These woodlands, fens, lakes and heaths are hugely popular with holidaymakers from the nearby towns along the Rhine, Ruhr and Maas rivers and from across the border in the Netherlands.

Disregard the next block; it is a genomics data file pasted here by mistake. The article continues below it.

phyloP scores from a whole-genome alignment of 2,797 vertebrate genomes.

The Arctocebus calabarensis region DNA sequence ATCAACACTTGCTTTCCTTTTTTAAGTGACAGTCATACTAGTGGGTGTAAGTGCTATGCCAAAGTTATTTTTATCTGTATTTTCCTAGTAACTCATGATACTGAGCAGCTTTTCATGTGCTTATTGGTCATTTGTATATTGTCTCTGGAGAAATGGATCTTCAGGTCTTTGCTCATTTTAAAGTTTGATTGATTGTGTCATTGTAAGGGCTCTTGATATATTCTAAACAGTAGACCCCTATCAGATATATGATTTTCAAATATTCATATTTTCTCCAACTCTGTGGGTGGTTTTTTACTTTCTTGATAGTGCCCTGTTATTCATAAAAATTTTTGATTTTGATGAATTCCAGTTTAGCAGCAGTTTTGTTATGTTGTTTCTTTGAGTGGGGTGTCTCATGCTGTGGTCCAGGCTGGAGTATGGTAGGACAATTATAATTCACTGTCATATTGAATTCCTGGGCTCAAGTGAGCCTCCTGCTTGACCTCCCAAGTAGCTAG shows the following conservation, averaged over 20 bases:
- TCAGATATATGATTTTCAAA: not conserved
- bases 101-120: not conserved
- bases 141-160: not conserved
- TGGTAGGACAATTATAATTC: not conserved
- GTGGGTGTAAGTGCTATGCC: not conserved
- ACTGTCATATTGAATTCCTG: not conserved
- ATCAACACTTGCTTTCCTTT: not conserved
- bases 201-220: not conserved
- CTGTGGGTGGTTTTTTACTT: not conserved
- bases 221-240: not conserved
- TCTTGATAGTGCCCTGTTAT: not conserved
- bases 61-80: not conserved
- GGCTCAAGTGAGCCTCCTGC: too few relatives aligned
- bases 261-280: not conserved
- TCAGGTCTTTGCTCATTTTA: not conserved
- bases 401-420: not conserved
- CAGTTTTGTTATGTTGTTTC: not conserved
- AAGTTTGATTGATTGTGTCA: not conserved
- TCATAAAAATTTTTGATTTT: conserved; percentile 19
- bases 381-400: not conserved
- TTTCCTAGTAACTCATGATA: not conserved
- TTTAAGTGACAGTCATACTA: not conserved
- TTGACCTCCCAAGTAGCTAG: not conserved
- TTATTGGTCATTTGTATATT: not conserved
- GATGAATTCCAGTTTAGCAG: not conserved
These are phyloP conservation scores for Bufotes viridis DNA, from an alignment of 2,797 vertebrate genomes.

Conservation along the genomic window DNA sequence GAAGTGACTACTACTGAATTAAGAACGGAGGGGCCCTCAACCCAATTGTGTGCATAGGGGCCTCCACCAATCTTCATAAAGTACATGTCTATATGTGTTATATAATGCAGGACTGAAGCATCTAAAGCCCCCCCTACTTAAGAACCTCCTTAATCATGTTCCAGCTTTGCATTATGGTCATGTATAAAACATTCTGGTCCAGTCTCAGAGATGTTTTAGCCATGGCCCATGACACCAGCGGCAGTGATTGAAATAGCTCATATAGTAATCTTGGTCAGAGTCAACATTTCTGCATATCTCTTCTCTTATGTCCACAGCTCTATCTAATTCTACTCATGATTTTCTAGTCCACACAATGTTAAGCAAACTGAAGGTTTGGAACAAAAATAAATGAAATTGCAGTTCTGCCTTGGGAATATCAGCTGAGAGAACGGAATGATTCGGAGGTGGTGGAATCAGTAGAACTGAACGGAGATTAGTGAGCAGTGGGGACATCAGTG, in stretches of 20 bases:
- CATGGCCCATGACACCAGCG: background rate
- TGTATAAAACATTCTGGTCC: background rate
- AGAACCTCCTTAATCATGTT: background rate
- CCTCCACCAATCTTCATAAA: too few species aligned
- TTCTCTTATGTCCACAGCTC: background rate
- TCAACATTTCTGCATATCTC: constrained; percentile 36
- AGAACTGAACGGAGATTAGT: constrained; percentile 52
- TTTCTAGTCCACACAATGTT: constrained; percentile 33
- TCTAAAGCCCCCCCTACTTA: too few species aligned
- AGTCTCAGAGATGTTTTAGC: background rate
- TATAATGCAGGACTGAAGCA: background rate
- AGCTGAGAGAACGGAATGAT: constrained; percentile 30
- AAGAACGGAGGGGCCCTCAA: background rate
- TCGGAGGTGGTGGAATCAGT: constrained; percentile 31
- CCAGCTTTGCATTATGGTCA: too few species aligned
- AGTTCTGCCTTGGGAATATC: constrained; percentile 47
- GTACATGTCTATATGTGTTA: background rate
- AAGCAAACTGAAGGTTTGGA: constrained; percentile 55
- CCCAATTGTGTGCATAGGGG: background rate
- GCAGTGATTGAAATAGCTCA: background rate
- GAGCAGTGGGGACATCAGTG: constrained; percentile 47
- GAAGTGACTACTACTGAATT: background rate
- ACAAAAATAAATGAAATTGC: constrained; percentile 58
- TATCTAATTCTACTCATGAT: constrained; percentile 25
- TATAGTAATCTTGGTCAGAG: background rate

A well-signposted network of walking and cycling trails, for which maps are available, makes it easy to find your way around. In 2012, nine new premium trails were opened, ranging from 5.9 to 15.5 kilometres in length, each one affording magical views of the water. In total, there are 97 kilometres of trail that in spite of – or perhaps because of – their flat profile are actually extremely diverse. And the range of activities on offer at the reserve is as varied as the landscapes in Elmpter Schwalmbruch and Brachter Wald. For those interested in more cultural pursuits, there are watermills, castles and manor houses to explore. Don't miss the moated Tüschenbroich mill or the historic towns and villages. Museums include the Flax Museum in Wegberg and the Lower Rhine Open-Air Museum in Grefrath. In addition to the cycling and hiking, you can also enjoy sailing, swimming, ice skating and – especially popular – canoeing on the Niers river, while those looking to find out more about the area should head for the three nature park centres at Wachtendonk, Wildenrath and Brüggen, which host nature and landscape exhibitions and provide information about the reserve. In 1976, the nature park, which was founded in 1965, was incorporated into the German-Dutch Maas-Schwalm-Nette nature park, which also includes several districts of the Dutch province of Limburg and the Meinweg National Park.
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